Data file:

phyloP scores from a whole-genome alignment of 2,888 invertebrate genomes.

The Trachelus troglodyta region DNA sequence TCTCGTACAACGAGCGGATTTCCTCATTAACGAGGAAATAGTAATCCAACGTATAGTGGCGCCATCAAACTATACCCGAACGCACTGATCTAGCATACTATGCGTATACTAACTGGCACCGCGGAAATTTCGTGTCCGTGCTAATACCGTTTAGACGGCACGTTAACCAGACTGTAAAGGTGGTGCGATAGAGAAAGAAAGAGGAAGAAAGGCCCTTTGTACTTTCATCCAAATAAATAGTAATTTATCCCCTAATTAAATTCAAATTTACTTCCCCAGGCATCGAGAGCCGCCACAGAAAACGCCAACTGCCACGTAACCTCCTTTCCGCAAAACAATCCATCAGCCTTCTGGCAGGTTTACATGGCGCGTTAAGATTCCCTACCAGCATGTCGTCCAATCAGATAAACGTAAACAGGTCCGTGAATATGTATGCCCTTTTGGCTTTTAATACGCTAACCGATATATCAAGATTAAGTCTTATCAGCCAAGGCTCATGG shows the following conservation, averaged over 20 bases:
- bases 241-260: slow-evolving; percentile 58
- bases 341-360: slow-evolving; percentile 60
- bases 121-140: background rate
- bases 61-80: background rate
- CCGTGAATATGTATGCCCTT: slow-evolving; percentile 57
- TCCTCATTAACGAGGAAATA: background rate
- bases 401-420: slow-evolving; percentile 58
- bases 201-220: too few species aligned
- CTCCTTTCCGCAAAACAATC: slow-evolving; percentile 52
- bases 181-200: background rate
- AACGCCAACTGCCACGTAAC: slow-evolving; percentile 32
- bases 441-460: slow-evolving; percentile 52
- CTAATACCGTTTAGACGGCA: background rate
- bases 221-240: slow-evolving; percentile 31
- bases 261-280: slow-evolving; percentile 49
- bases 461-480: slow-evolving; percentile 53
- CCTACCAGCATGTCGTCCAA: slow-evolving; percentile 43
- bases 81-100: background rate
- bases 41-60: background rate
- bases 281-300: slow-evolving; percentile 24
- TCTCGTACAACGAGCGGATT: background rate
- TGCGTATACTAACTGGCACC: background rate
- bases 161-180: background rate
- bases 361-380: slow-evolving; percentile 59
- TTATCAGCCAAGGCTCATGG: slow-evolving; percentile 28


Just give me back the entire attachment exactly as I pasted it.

phyloP scores from a whole-genome alignment of 2,888 invertebrate genomes.

The Trachelus troglodyta region DNA sequence TCTCGTACAACGAGCGGATTTCCTCATTAACGAGGAAATAGTAATCCAACGTATAGTGGCGCCATCAAACTATACCCGAACGCACTGATCTAGCATACTATGCGTATACTAACTGGCACCGCGGAAATTTCGTGTCCGTGCTAATACCGTTTAGACGGCACGTTAACCAGACTGTAAAGGTGGTGCGATAGAGAAAGAAAGAGGAAGAAAGGCCCTTTGTACTTTCATCCAAATAAATAGTAATTTATCCCCTAATTAAATTCAAATTTACTTCCCCAGGCATCGAGAGCCGCCACAGAAAACGCCAACTGCCACGTAACCTCCTTTCCGCAAAACAATCCATCAGCCTTCTGGCAGGTTTACATGGCGCGTTAAGATTCCCTACCAGCATGTCGTCCAATCAGATAAACGTAAACAGGTCCGTGAATATGTATGCCCTTTTGGCTTTTAATACGCTAACCGATATATCAAGATTAAGTCTTATCAGCCAAGGCTCATGG shows the following conservation, averaged over 20 bases:
- bases 241-260: slow-evolving; percentile 58
- bases 341-360: slow-evolving; percentile 60
- bases 121-140: background rate
- bases 61-80: background rate
- CCGTGAATATGTATGCCCTT: slow-evolving; percentile 57
- TCCTCATTAACGAGGAAATA: background rate
- bases 401-420: slow-evolving; percentile 58
- bases 201-220: too few species aligned
- CTCCTTTCCGCAAAACAATC: slow-evolving; percentile 52
- bases 181-200: background rate
- AACGCCAACTGCCACGTAAC: slow-evolving; percentile 32
- bases 441-460: slow-evolving; percentile 52
- CTAATACCGTTTAGACGGCA: background rate
- bases 221-240: slow-evolving; percentile 31
- bases 261-280: slow-evolving; percentile 49
- bases 461-480: slow-evolving; percentile 53
- CCTACCAGCATGTCGTCCAA: slow-evolving; percentile 43
- bases 81-100: background rate
- bases 41-60: background rate
- bases 281-300: slow-evolving; percentile 24
- TCTCGTACAACGAGCGGATT: background rate
- TGCGTATACTAACTGGCACC: background rate
- bases 161-180: background rate
- bases 361-380: slow-evolving; percentile 59
- TTATCAGCCAAGGCTCATGG: slow-evolving; percentile 28